The new plan for California Pacific Medical Center’s Cathedral Hill campus at Van Ness Avenue and Geary Boulevard calls for a far less massive facility than originally planned, but the number of car parking spaces per bed will actually be higher.

A rendering of CPMC's originally proposed 555-bed Cathedral Hill campus at Van Ness and Geary.

Under the new agreement announced by city supervisors yesterday, the size of the hospital will be cut nearly in half, from 555 beds to 304 beds. But the number of parking spaces included in its garage won’t be downsized at the same ratio, shedding only 210 of its 1,200 original spaces — a 20 percent reduction, according to the SF Examiner. So while the facility may bring in less car traffic as a whole, it will actually be more car-centric compared to the original plan.

“There’ll be a lesser impact on transit from traffic, but it’s only because they made the hospital smaller, not because they got any smarter about transportation,” said Livable City Executive Director Tom Radulovich.

Of the location at Van Ness and Geary, Radulovich says, “If you were going to pick a spot that’s not on Market Street where you could do the most damage to transit, Van Ness and Geary is pretty much it.”

The $14 million that CPMC has agreed to pay the SF Municipal Transportation Agency to help fund Van Ness and Geary Bus Rapid Transit projects was also reduced from the $20 million included in the development agreement as late as November, according to the Chronicle (though it’s still more than the $10 million Mayor Ed Lee originally asked for in 2011).

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Supes Find Compromise in West SoMa Plan’s Housing/Transit Tussle

City supervisors have reached a compromise on a contentious measure in the zoning plan for the western South of Market District that would have diverted some developer impact fees away from transit and street improvements to fund affordable housing.

Trinity Place housing development at 8th and Mission Streets, just outside the border of the West SoMa Plan. Photo: sftrajan/Flickr

By increasing the number of subsidized affordable apartments that residential building developers will be required to provide in large projects, an amendment introduced by Supervisor Jane Kim removed the 33 percent cut in developer impact fees for transportation upgrades originally proposed in the West SoMa Plan, while also satisfying residents’ calls to increase the amount of affordable housing for low-income residents in the area. The plan was passed unanimously by the Land Use and Economic Development Committee yesterday, and the full Board of Supervisors is expected to consider it in the coming weeks.

Kim, who introduced the amendment that settled the housing/transit tussle, said the solution makes more sense now than it did during the plan’s eight-year development, when the real estate economy was in worse shape. At the time, planning participants thought that imposing more costly housing requirements would dissuade developers from building new housing at all. But with today’s development boom, those requirements are expected to be more palatable. “After doing some number crunching” with community members and housing advocates, she said, ”we were able to get some consensus.”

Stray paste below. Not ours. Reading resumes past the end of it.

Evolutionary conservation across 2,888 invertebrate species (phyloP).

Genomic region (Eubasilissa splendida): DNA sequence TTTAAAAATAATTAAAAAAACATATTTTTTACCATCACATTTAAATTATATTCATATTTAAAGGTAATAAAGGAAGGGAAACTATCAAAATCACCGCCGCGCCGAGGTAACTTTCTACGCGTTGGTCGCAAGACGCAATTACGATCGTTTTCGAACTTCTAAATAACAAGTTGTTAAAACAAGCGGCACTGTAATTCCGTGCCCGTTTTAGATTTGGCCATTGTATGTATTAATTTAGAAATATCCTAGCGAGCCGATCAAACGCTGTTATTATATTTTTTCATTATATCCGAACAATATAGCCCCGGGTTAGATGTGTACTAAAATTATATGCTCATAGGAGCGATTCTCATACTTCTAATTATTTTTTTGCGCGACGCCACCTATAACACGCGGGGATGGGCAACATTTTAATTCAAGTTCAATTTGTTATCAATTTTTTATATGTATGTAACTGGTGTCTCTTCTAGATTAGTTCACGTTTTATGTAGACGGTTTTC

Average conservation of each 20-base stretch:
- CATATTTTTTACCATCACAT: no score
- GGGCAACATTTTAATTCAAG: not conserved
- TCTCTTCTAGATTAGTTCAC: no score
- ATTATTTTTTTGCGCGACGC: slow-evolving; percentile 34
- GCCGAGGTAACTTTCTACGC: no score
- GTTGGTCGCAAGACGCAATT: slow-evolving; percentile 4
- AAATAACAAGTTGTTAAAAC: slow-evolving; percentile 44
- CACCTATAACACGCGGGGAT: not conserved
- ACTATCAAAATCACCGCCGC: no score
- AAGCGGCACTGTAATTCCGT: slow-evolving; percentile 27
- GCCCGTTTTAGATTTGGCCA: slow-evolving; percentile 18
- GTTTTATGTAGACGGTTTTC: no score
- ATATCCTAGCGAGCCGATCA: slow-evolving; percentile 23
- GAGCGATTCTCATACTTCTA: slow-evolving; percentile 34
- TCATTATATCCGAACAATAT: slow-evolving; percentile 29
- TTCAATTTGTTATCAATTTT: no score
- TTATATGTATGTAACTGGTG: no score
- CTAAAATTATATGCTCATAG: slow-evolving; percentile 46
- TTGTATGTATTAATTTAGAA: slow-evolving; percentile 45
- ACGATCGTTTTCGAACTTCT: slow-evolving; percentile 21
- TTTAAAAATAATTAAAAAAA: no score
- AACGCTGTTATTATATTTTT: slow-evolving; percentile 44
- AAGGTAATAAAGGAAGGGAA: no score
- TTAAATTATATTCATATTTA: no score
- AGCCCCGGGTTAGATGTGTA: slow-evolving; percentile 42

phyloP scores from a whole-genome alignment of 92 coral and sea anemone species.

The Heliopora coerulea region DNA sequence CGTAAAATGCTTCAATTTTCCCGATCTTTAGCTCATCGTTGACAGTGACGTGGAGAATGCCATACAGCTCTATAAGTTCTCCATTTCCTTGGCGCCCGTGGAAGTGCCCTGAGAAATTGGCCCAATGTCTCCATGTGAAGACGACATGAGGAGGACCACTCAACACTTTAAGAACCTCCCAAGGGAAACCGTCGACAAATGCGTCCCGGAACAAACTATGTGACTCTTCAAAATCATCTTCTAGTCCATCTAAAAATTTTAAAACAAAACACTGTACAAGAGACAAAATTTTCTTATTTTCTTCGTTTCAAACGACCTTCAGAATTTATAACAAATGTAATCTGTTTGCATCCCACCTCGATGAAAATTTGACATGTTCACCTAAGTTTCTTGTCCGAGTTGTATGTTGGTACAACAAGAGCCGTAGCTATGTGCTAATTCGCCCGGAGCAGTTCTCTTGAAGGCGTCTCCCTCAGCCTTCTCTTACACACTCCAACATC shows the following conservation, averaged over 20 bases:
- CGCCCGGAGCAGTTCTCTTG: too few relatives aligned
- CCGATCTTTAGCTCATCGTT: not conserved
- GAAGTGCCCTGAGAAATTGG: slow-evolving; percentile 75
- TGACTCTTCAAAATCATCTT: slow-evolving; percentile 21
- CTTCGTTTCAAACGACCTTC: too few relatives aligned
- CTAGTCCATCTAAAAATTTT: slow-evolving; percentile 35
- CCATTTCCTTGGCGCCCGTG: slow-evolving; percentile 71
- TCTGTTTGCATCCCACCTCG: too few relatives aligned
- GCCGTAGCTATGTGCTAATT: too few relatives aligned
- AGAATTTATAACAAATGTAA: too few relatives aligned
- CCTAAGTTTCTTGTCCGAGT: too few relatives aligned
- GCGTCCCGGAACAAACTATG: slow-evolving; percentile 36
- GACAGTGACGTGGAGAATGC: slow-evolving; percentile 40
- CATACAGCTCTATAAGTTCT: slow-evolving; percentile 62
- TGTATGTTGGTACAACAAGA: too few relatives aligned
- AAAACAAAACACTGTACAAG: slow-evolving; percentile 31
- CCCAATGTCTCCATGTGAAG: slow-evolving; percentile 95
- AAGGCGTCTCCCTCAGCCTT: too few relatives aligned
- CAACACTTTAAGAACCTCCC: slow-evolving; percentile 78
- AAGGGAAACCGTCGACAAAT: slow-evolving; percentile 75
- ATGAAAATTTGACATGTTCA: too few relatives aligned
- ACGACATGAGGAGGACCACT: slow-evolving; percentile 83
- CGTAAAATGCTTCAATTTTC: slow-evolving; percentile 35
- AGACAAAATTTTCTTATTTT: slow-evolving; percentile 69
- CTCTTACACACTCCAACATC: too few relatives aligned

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West SoMa Plan May Direct Funds to Affordable Housing at Transit’s Expense

A provision in the new zoning plan for the western South of Market District has come under scrutiny by city supervisors because it would direct a larger share of developer fees for some projects to go towards affordable housing at the expense of transit and street improvements.

An affordable housing development at 8th and Howard Streets. Image: David Baker + Partners Architects

When the West SoMa Area Plan went up for approval by the Board of Supervisors Land Use and Economic Development Committee on Monday, it originally called for one-third of some developer impact fees that normally go toward transit, streets, and open space to instead be spent on affordable housing. An amendment from Supervisor Scott Wiener has tentatively scuttled that provision by setting the revenue levels closer to those in the larger Eastern Neighborhoods Zoning Plan. The plan is set to return to the committee for approval on Monday, where Wiener’s amendment could still be rescinded. After committee, it must be approved by the full Board of Supervisors.

Wiener said that while he’s a strong proponent of raising subsidies for affordable housing, an increase in population will come with an added strain on the transportation system at a time when transit is already woefully starved of funding. “To me it’s very counterintuitive, and I don’t think it’s good policy, to reduce transit impact fees when we’re increasing population,” he said. “Whether it’s transit, or it’s pedestrian safety upgrades, our capital needs are so dramatic.”

Jane Kim, supervisor of District 6, which includes West SoMa, said she sees the need to increase transit funding, but stood by the original provision because it was agreed upon by a majority of residents who participated in the plan’s development. She sees it as “a net gain for the city.”